You walk into a coffee shop, log in with your iPhone's NFC ID, and that public Mac initiates an Apple Remote Desktop session with a server. BOOM. There's all your stuff. And when you walk away, BOOM. You're logged out and there's no trace of any of your data on the random Mac.
This would also eliminate the need for multi-terabyte drives in Macs that support this feature. Exactly the kind of thing that Apple appears to be headed toward: simpler, more iDevice-like Macs. Of course, there will always be a need for "Pro" Macs with legacy x86 apps grinding out terabytes of data. But it's clear from LaunchPad, full-screen app switching, and auto-save that consumer Macs of the future will have vastly better iOS-like ease-of-use.

@rocksolid
Probably the coolest idea I have heard of from Apple. If they could pull this off I would put serious consideration into buying an iPad.

To me this sounds a lot like google stealing all your information. I would NEVER trust this at all. Cuz guaranteed that computer is storing stuff.

I see a massive security hole causing much drama in the future with this. Now if this doesn't happen then I like this idea...

Yes there are security risks, but this has been implemented in other countries and has worked well. There are always risks and steps needed to mitigate those risks. If you know what they are and take reasonable precautions and check your activity periodically, those risks are greatly reduced.
Would be nice to swipe my phone at the grocery store or at the movie theater... Or hell, at the BMW dealership, haha.

I agree with Chris. I would NEVER use this feature, as the security risk is too great! The host computer will absolutely store that information retrieved from the mobile device. It was said before and I'll say it again. Everything you do on a computer leaves a digital footprint!

This would be really nice for use in school... I tend to do all my heavy printing in the library in between classes.. So just having it easier to log in, find the powerpoints on my desktop, and print, would be worth buying a new MacBook. This isn't gonna be around for another 2-3 years I bet, so by then, it'll be time for a refresh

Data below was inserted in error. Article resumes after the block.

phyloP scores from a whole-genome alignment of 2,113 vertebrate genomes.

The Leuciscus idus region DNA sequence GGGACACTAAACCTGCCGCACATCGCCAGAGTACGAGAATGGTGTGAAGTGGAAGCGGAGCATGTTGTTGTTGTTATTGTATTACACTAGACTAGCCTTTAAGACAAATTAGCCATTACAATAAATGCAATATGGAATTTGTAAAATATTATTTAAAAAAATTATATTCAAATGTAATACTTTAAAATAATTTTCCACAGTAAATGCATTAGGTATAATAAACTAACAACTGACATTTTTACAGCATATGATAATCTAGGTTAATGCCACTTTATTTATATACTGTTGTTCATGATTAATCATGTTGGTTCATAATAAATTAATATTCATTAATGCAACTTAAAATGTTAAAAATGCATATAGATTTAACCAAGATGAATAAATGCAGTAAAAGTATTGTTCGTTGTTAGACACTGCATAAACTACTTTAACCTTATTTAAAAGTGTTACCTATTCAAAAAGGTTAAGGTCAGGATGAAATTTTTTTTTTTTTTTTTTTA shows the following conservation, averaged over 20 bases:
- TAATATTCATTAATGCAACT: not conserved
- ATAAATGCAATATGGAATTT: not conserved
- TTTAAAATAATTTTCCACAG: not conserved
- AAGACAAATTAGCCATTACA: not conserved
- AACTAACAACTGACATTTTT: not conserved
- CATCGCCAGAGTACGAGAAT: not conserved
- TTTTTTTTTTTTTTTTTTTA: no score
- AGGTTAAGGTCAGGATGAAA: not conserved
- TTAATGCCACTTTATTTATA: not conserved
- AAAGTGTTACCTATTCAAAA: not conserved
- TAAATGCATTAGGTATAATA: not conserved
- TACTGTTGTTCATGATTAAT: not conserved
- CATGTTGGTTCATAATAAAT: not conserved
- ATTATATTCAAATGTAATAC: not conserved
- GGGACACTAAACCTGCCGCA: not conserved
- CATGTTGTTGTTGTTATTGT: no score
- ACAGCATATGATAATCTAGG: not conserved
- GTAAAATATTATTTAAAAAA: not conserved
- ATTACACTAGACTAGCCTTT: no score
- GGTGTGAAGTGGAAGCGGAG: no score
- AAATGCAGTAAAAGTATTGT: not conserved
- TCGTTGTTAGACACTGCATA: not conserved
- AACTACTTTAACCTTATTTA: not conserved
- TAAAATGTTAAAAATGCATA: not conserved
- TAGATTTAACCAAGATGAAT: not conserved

This may catch on, but the potential for sensitive information being stolen will have to be addressed. Look at what has happened on a simple problem with iTune accounts being hacked, and apple referrs you back to your bank. I know we do online banking and online buy, and sell, but you really have to be watchful of your account. It will take many safeguards in place, and it will be accepted. The test will be what apple does if there is a breach in their security.

Yeah, this is so dangerous. That's why it's not taking off in Japan at all. That's why almost all convenience stores, trains, busses, fast food restaurants in Japan don't have NFC readers. That's why vending machines don't use the technology either.
After you have your tinfoill hat firmly in place, might as well cut up your credit cards. Companies NEVER record that information.
In all seriousness, I'd say this was my biggest disappointment with the iPhone 4. If NFC is not in the iPhone 5, Apple might as well stop making phones and licensing iOS.

This is the most informative blog on ice vending that I have ever come across I will definately like to read even more on this subject and I would suggest my friends to bookmark it.

No real suprise here, the question is not whether apple will have it but whether retail outlets will accept it, and shell out the capital expenditures for the hardware

Maybe the coffee club is already organised by the staff. Could be nothing to do with their employers. I've worked in many offices with coffee clubs and it's really annoying when people who aren't in the club steal the coffee/tea/milk. Especially when they use the last of the milk. lol. This is a great system!